This edited article about the Singapore flying-boats originally appeared in Look and Learn issue number 737 published on 28 February 1976.
An armada of canoes descended in a war charge on to the “great bird” which had just swooped out of the sky and now lay at rest on the waters of Lake Victoria at Entebbe on Africa’s Ugandan shore.
But the men in the canoes had come to greet the Short Singapore 1 flying boat in which Sir Alan Cobham and his crew were returning from a pioneering tour of Africa.
Built in 1926, the Singapore 1 was the first flying boat of metal construction to be supplied to the R.A.F. After its first flight in August, 1926, the machine took part in a cruise to the Baltic ports. It was then lent to Cobham for his survey flight round Africa.
Leaving in November, 1926, the plane flew a distance of 23,000 miles. The outward journey was made by way of the Nile and the African lakes to Beira (Mozambique) and Cape Town. The homeward journey was by way of the west coast and ended at Plymouth.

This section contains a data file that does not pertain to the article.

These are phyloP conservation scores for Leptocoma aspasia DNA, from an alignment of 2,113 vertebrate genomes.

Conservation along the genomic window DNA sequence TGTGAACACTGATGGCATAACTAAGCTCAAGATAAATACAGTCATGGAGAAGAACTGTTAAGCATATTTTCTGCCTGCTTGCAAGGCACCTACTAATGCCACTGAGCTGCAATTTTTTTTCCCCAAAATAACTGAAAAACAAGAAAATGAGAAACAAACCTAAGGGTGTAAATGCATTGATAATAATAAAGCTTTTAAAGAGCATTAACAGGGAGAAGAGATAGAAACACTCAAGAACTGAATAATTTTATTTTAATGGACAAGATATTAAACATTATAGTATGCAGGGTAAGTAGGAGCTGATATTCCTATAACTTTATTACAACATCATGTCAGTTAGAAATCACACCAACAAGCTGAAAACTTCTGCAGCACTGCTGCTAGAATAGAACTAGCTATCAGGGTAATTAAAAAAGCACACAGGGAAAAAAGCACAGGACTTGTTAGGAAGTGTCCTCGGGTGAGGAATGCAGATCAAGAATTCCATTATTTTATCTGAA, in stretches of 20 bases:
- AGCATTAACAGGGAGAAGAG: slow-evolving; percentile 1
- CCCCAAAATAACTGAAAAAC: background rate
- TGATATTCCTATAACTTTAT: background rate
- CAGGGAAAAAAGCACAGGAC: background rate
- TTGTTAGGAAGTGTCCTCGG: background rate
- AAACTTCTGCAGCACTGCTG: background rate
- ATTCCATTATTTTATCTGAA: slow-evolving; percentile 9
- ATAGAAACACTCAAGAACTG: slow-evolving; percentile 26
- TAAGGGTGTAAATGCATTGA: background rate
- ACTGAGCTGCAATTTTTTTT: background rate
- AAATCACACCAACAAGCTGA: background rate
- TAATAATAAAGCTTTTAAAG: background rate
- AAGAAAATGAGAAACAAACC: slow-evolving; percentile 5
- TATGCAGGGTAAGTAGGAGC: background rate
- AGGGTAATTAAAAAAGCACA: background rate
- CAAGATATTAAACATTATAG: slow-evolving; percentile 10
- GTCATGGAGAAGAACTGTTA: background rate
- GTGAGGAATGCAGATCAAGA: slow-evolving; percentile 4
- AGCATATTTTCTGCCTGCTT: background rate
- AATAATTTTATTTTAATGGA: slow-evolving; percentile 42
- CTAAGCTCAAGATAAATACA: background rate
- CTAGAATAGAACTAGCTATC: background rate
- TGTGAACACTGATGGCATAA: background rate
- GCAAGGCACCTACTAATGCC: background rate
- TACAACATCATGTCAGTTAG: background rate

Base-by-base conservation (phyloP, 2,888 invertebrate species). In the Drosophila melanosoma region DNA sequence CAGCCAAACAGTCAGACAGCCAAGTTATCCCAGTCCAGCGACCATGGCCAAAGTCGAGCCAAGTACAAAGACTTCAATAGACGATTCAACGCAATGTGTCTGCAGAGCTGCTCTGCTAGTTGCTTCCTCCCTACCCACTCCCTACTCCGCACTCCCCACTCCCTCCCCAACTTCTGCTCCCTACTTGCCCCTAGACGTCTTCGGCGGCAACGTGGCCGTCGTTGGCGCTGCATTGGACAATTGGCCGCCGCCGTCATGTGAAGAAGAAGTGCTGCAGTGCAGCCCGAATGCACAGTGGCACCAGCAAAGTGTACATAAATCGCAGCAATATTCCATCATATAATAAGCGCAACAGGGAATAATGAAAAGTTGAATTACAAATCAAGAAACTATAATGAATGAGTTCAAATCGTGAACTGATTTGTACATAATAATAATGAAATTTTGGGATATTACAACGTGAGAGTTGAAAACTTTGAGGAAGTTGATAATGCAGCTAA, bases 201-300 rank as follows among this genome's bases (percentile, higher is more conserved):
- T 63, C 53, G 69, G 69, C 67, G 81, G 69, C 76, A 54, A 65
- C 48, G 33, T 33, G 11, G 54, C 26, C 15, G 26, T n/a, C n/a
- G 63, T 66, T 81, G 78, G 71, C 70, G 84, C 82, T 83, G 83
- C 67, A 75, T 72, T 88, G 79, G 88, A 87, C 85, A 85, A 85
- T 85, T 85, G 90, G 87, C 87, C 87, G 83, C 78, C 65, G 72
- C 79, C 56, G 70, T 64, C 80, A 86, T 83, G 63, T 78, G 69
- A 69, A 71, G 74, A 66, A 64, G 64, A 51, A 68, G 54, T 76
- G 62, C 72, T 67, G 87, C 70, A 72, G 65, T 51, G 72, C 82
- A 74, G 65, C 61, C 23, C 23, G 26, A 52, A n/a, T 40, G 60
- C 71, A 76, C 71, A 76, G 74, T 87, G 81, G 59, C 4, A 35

About 80 take-offs and 80 landings were made in widely varying conditions. The flight proved the practicability of the use of large flying boats on a trans-Africa air route.
Later, various alterations were made to the flying boat. Rolls-Royce Buzzards were substituted for the Condor engines, a new planing bottom was fitted and slots were provided in the upper plane.
These improvements gave the machine a maximum speed of 132 miles an hour. It took off easily in the open sea even when loaded to 4,000lb. beyond the designated weight allowance.
The final R.A.F. service version was the Singapore III. Some of these in camouflage paint, remained in service after the outbreak of World War II.
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